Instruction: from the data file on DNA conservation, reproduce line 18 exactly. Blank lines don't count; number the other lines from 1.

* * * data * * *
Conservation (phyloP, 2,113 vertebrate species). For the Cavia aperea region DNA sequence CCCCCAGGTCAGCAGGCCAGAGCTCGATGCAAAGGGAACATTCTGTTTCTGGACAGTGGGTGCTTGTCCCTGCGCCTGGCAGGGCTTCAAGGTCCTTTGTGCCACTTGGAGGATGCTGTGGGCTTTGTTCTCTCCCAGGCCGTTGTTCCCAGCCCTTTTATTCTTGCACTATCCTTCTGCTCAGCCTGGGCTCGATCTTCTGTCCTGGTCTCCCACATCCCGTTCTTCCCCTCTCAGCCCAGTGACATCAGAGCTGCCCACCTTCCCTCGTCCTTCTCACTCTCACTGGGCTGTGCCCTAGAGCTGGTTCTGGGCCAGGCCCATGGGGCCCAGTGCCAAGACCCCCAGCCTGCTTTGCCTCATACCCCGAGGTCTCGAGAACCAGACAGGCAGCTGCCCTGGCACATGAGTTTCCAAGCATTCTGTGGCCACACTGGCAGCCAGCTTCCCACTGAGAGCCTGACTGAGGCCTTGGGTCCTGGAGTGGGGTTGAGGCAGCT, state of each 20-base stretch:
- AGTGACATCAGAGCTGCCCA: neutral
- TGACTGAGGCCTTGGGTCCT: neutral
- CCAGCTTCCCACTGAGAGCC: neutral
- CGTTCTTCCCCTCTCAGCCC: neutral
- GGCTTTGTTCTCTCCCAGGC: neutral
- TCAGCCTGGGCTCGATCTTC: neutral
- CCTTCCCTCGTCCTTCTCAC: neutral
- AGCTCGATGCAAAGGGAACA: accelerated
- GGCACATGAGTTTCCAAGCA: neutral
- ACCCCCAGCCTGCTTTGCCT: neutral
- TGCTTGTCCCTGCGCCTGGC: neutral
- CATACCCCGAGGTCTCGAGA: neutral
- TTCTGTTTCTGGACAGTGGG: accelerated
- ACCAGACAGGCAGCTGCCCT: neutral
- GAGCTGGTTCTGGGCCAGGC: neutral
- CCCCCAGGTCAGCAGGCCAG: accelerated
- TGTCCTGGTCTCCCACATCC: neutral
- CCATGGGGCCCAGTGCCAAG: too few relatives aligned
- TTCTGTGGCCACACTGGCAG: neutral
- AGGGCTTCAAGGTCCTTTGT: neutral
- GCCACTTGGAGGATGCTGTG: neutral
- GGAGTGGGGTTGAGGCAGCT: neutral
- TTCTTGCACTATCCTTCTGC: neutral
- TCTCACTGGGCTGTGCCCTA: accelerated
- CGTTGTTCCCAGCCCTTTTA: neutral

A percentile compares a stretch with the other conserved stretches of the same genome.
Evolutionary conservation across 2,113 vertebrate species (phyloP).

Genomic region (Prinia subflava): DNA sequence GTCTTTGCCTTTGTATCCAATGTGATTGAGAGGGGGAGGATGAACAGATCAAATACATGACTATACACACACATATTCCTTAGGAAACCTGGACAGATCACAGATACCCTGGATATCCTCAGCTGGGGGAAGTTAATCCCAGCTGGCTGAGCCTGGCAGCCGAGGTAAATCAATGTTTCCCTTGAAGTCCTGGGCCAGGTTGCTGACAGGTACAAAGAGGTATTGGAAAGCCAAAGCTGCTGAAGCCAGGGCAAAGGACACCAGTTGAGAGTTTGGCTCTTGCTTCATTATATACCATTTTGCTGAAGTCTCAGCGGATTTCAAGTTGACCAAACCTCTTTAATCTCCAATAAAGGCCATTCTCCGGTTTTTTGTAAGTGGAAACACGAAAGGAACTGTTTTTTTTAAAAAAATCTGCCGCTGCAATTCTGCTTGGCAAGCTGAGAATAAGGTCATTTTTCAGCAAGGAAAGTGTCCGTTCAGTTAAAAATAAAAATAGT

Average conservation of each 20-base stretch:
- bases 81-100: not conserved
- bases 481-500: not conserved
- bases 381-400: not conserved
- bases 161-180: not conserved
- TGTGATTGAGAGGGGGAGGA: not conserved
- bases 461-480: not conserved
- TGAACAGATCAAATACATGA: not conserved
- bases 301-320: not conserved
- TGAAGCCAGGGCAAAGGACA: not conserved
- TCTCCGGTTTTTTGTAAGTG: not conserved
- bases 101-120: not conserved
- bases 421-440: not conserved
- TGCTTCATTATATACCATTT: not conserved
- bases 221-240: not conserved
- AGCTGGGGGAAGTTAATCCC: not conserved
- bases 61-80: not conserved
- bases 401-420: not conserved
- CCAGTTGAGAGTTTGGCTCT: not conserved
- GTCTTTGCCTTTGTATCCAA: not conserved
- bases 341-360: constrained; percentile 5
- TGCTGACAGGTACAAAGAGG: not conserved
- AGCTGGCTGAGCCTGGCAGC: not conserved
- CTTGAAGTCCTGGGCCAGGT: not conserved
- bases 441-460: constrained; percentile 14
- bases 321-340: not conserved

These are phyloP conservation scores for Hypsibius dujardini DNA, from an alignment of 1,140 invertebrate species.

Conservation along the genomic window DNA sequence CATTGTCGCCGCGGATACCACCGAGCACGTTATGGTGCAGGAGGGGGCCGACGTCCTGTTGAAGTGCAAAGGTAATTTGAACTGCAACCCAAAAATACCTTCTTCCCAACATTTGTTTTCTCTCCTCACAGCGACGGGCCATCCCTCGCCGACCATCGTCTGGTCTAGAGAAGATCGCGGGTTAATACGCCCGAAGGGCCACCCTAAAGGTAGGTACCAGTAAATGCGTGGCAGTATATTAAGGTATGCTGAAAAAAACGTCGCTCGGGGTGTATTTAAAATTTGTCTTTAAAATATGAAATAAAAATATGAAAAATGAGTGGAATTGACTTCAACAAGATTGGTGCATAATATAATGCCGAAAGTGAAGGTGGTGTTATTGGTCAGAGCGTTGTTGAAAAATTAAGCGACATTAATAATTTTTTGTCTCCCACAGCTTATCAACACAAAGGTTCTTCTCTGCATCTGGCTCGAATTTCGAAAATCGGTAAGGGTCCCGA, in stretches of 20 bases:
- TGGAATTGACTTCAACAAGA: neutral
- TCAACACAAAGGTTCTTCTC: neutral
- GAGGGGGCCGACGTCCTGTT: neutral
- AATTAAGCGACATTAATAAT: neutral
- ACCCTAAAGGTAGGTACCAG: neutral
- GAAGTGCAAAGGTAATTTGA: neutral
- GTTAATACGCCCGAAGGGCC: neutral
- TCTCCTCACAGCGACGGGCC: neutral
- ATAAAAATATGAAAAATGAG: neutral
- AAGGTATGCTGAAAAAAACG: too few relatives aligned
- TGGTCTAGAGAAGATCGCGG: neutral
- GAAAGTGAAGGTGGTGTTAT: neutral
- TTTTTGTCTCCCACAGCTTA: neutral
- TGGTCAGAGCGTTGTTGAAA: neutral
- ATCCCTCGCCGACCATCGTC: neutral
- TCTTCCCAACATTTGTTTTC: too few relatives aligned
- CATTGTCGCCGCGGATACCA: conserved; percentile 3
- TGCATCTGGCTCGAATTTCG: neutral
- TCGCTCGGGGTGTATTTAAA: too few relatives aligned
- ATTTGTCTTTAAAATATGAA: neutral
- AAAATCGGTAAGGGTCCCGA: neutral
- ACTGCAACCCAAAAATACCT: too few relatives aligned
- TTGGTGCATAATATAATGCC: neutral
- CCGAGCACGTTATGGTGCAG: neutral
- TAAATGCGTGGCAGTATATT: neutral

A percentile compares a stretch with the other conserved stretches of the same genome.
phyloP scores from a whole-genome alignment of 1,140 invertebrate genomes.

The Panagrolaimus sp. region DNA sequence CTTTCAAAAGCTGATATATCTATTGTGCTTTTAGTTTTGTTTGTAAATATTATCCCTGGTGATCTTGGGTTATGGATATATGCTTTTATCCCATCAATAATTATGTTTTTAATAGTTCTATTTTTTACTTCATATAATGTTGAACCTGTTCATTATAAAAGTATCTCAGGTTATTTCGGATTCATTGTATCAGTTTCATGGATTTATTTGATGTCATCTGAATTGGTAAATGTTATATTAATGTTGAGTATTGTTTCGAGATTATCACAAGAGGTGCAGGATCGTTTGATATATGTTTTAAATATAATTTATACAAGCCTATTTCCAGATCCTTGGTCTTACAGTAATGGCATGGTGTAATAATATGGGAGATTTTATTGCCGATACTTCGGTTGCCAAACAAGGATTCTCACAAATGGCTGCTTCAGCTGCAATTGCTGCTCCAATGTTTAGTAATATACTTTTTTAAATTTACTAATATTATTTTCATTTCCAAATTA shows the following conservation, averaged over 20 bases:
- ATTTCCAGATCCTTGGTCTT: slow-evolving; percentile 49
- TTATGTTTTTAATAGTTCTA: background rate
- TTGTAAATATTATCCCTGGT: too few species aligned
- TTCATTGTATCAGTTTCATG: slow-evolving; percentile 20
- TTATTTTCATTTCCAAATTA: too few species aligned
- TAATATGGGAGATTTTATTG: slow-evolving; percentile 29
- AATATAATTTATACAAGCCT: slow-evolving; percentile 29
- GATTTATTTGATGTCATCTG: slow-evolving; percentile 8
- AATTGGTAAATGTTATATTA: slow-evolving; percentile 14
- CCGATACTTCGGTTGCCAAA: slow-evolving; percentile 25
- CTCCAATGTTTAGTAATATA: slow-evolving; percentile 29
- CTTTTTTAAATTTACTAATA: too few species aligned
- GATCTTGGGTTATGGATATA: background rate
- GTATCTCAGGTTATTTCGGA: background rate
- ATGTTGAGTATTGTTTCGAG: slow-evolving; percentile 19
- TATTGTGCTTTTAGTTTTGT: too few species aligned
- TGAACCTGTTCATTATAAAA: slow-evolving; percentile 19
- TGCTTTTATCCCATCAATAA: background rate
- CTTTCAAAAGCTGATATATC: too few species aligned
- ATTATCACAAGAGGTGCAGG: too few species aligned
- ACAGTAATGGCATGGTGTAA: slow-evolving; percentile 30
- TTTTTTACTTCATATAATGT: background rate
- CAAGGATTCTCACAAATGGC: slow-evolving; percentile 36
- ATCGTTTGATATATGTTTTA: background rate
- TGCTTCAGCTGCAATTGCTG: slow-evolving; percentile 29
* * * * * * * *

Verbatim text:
- TGTCCTGGTCTCCCACATCC: neutral